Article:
- Mar 28, 2006 at 6:28 pm #1218176
So being the curious, semi-enterprising type I made a little pepsi-can alcohol stove (open-jet type). Anyway, it seems to work so far, obviously need to do stand and windscreen optimization still.
The question is, my stove seems to breathe when operating, that is the flame hieght varies at about a once per second rate. Obviously there is some sort of pressure oscillation in the stove. Sometimes at the pressure peaks the flame separates so far from the nozzles as to nearly self extinguish. At the troughs the flames on the jets get very small. I’m guessing this isn’t what is suppose to be happening but I can’t quite figure out what might be doing it.
Anyone got any ideas? Or perhaps does someone know of a forum with a lot of dedicated stove makers some place?
KenMar 28, 2006 at 6:59 pm #1353688
It sounds as if you are building pressure between the walls.
Did you notch the bottom of the inner wall?
Did you glue the inner wall to the upper and lower sections?Mar 28, 2006 at 7:27 pm #1353691
Douglas FrickBPL Member
>Anyone got any ideas?
Hmmm. Most of mine do this too. I just thought it was natural.Mar 28, 2006 at 9:47 pm #1353705
Eric NobleBPL Member
@ericnobleLocale: Colorado Rockies
I’ve made a number of stoves and they all seem to “breath”. It sounds like yours is more of a “heavy breather” than mine. I have only made one open jet style the other dozen have been closed jet.Mar 28, 2006 at 10:27 pm #1353710
Thanks for everyone’s input!
Yes, it seems as if for some reason the pressure in the inner/outer wall chamber is oscillating. I notched the inner wall in three places at the bottom with a hole punch and I did put a bead of JB weld along the top of the inner wall when assembling to prevent any vapor leaks up there. I didn’t bother with anything like that at the bottom since it is notched anyway. The design I used was the open jet stove on zenstoves.net and I pretty much did it straight up as the instructions state with the exception of adding the JB weld seal along the top (Pepsi-G stove suggests this).
I’m glad to hear this isn’t that uncommon. If it doesn’t effect the efficency it’s probably no big deal. It sounds like from various sources it almost doesn’t matter exactly how you burn your alcohol (open pan, open jet, closed jet, chimney, etc.) as long as you get the pot height and windscreen right.
Most of the time the breathing is pretty mild, but a few times the oscillations have been quite large – stove still kept itself lit though.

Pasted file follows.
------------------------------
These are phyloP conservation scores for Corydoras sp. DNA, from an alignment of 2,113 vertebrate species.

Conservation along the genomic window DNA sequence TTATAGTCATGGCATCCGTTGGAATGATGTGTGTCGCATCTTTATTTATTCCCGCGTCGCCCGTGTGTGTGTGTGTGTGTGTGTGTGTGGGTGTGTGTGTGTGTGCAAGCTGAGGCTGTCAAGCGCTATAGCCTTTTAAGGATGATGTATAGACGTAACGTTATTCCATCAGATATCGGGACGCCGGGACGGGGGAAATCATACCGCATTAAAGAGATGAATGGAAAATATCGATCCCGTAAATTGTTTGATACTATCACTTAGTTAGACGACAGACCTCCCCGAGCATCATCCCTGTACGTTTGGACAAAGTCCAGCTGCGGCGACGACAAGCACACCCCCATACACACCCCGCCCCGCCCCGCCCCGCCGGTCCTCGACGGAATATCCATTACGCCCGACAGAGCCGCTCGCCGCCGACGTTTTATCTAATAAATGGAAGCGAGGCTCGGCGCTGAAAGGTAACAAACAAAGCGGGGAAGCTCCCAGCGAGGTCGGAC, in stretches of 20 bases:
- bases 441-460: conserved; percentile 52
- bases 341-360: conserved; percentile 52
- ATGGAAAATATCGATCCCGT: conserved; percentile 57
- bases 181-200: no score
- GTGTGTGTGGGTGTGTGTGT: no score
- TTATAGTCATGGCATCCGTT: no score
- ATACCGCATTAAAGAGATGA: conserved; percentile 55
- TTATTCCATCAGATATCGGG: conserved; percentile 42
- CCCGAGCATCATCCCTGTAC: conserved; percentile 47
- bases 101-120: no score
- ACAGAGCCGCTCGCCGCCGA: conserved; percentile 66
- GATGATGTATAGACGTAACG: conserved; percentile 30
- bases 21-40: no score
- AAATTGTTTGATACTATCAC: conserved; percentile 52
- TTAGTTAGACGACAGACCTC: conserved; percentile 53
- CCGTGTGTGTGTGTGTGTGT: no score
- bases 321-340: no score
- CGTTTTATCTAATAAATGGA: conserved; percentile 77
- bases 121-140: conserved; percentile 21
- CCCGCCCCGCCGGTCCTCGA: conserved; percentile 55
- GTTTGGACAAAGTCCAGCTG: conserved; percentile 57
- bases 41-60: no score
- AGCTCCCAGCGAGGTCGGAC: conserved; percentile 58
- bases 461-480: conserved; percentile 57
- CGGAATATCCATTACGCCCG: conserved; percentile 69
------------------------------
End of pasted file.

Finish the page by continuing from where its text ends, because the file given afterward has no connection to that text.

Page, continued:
One theory I’ve got is that perhaps there aren’t enough jet holes and pressure builds so high that vapor manages to force its way back through the notches at the bottom into the central chamber and thus vents the outer chamber and the pressure plummets. Then more fuel vaporizes and the cycle continues. A poor analogy would be the way a nearly full 2 liter bottle glugs when you pour it as air rushing in and liquid pouring out compete and set up an oscillation. Current design has 24 holes made with #74 drill bit – maybe I’ll make one with 32 and see if there is a difference (Pepsi-G uses 32). Another difference with Pepsi-G is the notch sizes – and Pepsi-G specifies different notches for different types of cans so maybe that’s related.
Was cool to boil a pot of water in my sink with the little stove anyway!
Any other ideas or suggestions greatly appreciated!
KenMar 29, 2006 at 12:02 am #1353715
@pjLocale: LazyBoy in my Den - miss the forest
Try asking John Austin aka Tinny over at MiniBullDesigns.com your question. I’m sure that he knows the answer to it and can tell you what to do to correct it.Apr 1, 2006 at 7:44 am #1353936
So since I really can’t stand searching forums and finding a thread unresolved this post is for the archive…
It turns out it would appear my initial theory is correct, the problem is there is too much pressure in the sidewall and evenually the vapor bubbles back into the inner chamber. Following Paul’s advice I asked Tinny and he said he’d seen this before and believed it to be caused by having too much heat and or pressure as a result of having too little in the way of jets and described an oscillation mechanism similar to what I was hypothesizing.
I viewed the stove while pointing my head lamp into the center and sure enough as the flame heights reach their peak a bunch of vapor bubbles enter the center of the stove and then the pressure drops and the flame height drops. Then the process starts over.
A friends stove with more and larger holes doesn’t have the problem.
So, it sees like a “breathing” stove is the result of too few or too small holes for the jets. I may double the number of holes on mine as an experiment.
KenApr 1, 2006 at 8:43 am #1353940
Douglas FrickBPL Member
>So since I really can’t stand searching forums and finding a thread unresolved this post is for the archive…
>So, it sees like a “breathing” stove is the result of too few or too small holes for the jets. I may double the number of holes on mine as an experiment.
Thanks for following up on this.Apr 1, 2006 at 11:54 am #1353948
Well I just doubled the number of holes and tested it out and sure enough the “breathing” effect stopped!
You must be logged in to reply to this topic.